1. a statute prescribing the time period during which legal action can be taken
The Collaborative International Dictionary of English v.0.48:
Statute \Stat"ute\ (-[-u]t), n. [F. statut, LL. statutum, from
L. statutus, p. p. of statuere to set, station, ordain, fr.
status position, station, fr. stare, statum, to stand. See
Stand, and cf. Constitute, Destitute.]
1. An act of the legislature of a state or country,
declaring, commanding, or prohibiting something; a
positive law; the written will of the legislature
expressed with all the requisite forms of legislation; --
used in distinction from common law. See Common law,
under Common, a. --Bouvier.
Note: Statute is commonly applied to the acts of a
legislative body consisting of representatives. In
monarchies, the laws of the sovereign are called
edicts, decrees, ordinances, rescripts, etc. In works
on international law and in the Roman law, the term is
used as embracing all laws imposed by competent
authority. Statutes in this sense are divided into
statutes real, statutes personal, and statutes mixed;
statutes real applying to immovables; statutes personal
to movables; and statutes mixed to both classes of
2. An act of a corporation or of its founder, intended as a
permanent rule or law; as, the statutes of a university.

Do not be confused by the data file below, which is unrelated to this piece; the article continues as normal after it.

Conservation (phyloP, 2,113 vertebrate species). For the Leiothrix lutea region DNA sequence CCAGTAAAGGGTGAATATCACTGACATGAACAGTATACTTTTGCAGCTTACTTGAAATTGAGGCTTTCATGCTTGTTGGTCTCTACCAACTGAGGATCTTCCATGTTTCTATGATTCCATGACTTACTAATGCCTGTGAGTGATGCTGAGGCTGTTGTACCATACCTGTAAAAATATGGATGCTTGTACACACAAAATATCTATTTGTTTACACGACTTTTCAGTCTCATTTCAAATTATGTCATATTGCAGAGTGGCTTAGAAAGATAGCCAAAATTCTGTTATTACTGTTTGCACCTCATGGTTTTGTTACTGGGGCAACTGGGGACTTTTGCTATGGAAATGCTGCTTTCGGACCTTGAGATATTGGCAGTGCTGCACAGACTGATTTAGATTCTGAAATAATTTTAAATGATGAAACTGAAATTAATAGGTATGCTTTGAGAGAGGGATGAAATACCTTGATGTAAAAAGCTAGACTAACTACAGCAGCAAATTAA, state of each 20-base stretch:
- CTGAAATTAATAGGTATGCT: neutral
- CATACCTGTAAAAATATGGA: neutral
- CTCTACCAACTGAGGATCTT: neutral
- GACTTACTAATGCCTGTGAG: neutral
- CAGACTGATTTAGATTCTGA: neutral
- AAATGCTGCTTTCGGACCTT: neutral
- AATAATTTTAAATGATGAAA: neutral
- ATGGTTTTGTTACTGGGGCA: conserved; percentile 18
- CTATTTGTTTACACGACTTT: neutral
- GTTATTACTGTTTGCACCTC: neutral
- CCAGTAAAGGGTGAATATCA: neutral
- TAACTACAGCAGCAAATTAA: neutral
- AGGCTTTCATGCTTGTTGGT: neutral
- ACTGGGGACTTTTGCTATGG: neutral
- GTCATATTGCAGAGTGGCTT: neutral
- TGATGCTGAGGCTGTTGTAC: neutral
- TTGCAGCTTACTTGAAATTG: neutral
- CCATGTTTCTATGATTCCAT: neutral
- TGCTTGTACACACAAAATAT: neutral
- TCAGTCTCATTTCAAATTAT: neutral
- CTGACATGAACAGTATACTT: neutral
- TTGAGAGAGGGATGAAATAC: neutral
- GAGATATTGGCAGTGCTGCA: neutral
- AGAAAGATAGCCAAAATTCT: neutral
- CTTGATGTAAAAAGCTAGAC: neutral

3. An assemblage of farming servants (held possibly by
statute) for the purpose of being hired; -- called also
statute fair. [Eng.] Cf. 3d Mop, 2. --Halliwell.
Statute book, a record of laws or legislative acts.
Statute cap, a kind of woolen cap; -- so called because
enjoined to be worn by a statute, dated in 1571, in behalf
of the trade of cappers. [Obs.] --Halliwell.
Statute fair. See Statute, n., 3, above.
Statute labor, a definite amount of labor required for the
public service in making roads, bridges, etc., as in
certain English colonies.
Statute merchant (Eng. Law), a bond of record pursuant to
the stat. 13 Edw. I., acknowledged in form prescribed, on
which, if not paid at the day, an execution might be
awarded against the body, lands, and goods of the debtor,
and the obligee might hold the lands until out of the
rents and profits of them the debt was satisfied; --
called also a pocket judgment. It is now fallen into
disuse. --Tomlins. --Bouvier.
Statute mile. See under Mile.
Statute of limitations (Law), a statute assigning a certain
time, after which rights can not be enforced by action.
Statute staple, a bond of record acknowledged before the
mayor of the staple, by virtue of which the creditor may,
on nonpayment, forthwith have execution against the body,
lands, and goods of the debtor, as in the statute
merchant. It is now disused. --Blackstone.
Syn: Act; regulation; edict; decree. See Law.